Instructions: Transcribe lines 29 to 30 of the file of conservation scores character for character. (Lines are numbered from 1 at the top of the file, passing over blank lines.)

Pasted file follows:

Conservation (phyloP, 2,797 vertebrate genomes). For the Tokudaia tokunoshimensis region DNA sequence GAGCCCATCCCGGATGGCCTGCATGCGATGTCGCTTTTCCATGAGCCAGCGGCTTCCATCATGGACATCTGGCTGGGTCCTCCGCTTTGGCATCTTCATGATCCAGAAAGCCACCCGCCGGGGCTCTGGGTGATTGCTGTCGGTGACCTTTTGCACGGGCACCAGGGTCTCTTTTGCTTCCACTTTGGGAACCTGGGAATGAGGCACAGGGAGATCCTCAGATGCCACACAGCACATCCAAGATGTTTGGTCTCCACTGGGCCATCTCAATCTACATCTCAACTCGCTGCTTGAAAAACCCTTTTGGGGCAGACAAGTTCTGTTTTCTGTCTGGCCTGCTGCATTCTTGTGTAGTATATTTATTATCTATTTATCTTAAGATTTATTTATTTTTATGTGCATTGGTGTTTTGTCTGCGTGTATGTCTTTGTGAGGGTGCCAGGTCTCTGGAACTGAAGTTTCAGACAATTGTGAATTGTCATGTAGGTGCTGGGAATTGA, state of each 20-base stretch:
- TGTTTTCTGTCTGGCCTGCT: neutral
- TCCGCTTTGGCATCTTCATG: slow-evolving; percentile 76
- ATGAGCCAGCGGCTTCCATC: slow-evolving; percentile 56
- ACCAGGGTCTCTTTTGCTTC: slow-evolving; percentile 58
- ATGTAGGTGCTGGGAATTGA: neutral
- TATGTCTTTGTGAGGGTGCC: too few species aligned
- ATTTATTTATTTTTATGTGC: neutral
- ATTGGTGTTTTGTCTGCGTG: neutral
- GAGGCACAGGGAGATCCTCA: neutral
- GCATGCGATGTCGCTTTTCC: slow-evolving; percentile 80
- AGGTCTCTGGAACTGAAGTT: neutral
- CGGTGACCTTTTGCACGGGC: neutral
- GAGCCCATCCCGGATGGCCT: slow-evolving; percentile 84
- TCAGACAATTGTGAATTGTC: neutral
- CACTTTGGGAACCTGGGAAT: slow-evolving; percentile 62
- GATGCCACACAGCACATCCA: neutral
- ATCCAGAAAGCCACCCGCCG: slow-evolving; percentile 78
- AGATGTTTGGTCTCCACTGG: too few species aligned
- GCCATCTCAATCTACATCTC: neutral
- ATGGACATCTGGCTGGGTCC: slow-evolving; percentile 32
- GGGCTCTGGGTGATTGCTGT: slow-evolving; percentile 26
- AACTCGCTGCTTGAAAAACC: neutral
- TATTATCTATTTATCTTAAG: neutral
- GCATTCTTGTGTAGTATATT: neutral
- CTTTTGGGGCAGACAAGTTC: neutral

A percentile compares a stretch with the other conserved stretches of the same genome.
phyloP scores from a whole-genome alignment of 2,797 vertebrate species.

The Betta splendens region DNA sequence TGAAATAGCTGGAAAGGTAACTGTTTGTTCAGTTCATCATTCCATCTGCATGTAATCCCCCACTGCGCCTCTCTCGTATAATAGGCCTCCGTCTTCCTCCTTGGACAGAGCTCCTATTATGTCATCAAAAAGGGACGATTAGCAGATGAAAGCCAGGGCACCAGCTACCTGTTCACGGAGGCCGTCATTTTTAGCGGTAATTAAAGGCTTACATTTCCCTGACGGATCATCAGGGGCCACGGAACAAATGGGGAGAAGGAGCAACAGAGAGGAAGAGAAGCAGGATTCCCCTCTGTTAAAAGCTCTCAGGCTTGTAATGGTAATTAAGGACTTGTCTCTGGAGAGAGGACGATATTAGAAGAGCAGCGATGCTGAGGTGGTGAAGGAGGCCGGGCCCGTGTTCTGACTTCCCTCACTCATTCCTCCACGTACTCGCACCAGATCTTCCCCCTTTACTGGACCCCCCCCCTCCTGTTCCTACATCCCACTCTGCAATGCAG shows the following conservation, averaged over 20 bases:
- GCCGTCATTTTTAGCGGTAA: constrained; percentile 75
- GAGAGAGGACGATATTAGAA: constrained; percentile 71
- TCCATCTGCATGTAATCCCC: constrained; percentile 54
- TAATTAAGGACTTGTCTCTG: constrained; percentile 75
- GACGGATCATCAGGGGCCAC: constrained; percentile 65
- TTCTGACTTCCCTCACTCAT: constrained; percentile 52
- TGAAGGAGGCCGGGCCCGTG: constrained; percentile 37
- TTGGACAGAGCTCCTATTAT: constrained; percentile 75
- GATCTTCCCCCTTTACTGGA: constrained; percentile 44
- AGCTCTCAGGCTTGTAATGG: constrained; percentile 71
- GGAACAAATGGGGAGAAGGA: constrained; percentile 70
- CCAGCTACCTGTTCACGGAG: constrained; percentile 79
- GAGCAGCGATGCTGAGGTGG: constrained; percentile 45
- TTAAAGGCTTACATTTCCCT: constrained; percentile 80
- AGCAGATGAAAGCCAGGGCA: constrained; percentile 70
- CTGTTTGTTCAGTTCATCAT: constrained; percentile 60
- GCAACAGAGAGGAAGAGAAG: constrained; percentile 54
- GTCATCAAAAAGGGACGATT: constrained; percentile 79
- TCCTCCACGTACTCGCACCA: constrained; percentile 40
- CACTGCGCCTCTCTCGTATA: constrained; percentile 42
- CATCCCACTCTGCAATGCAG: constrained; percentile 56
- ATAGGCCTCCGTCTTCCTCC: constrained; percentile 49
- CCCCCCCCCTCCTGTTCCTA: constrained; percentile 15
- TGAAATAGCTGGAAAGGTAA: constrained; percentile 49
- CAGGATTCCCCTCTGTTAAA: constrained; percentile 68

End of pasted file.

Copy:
The Betta splendens region DNA sequence TGAAATAGCTGGAAAGGTAACTGTTTGTTCAGTTCATCATTCCATCTGCATGTAATCCCCCACTGCGCCTCTCTCGTATAATAGGCCTCCGTCTTCCTCCTTGGACAGAGCTCCTATTATGTCATCAAAAAGGGACGATTAGCAGATGAAAGCCAGGGCACCAGCTACCTGTTCACGGAGGCCGTCATTTTTAGCGGTAATTAAAGGCTTACATTTCCCTGACGGATCATCAGGGGCCACGGAACAAATGGGGAGAAGGAGCAACAGAGAGGAAGAGAAGCAGGATTCCCCTCTGTTAAAAGCTCTCAGGCTTGTAATGGTAATTAAGGACTTGTCTCTGGAGAGAGGACGATATTAGAAGAGCAGCGATGCTGAGGTGGTGAAGGAGGCCGGGCCCGTGTTCTGACTTCCCTCACTCATTCCTCCACGTACTCGCACCAGATCTTCCCCCTTTACTGGACCCCCCCCCTCCTGTTCCTACATCCCACTCTGCAATGCAG shows the following conservation, averaged over 20 bases:
- GCCGTCATTTTTAGCGGTAA: constrained; percentile 75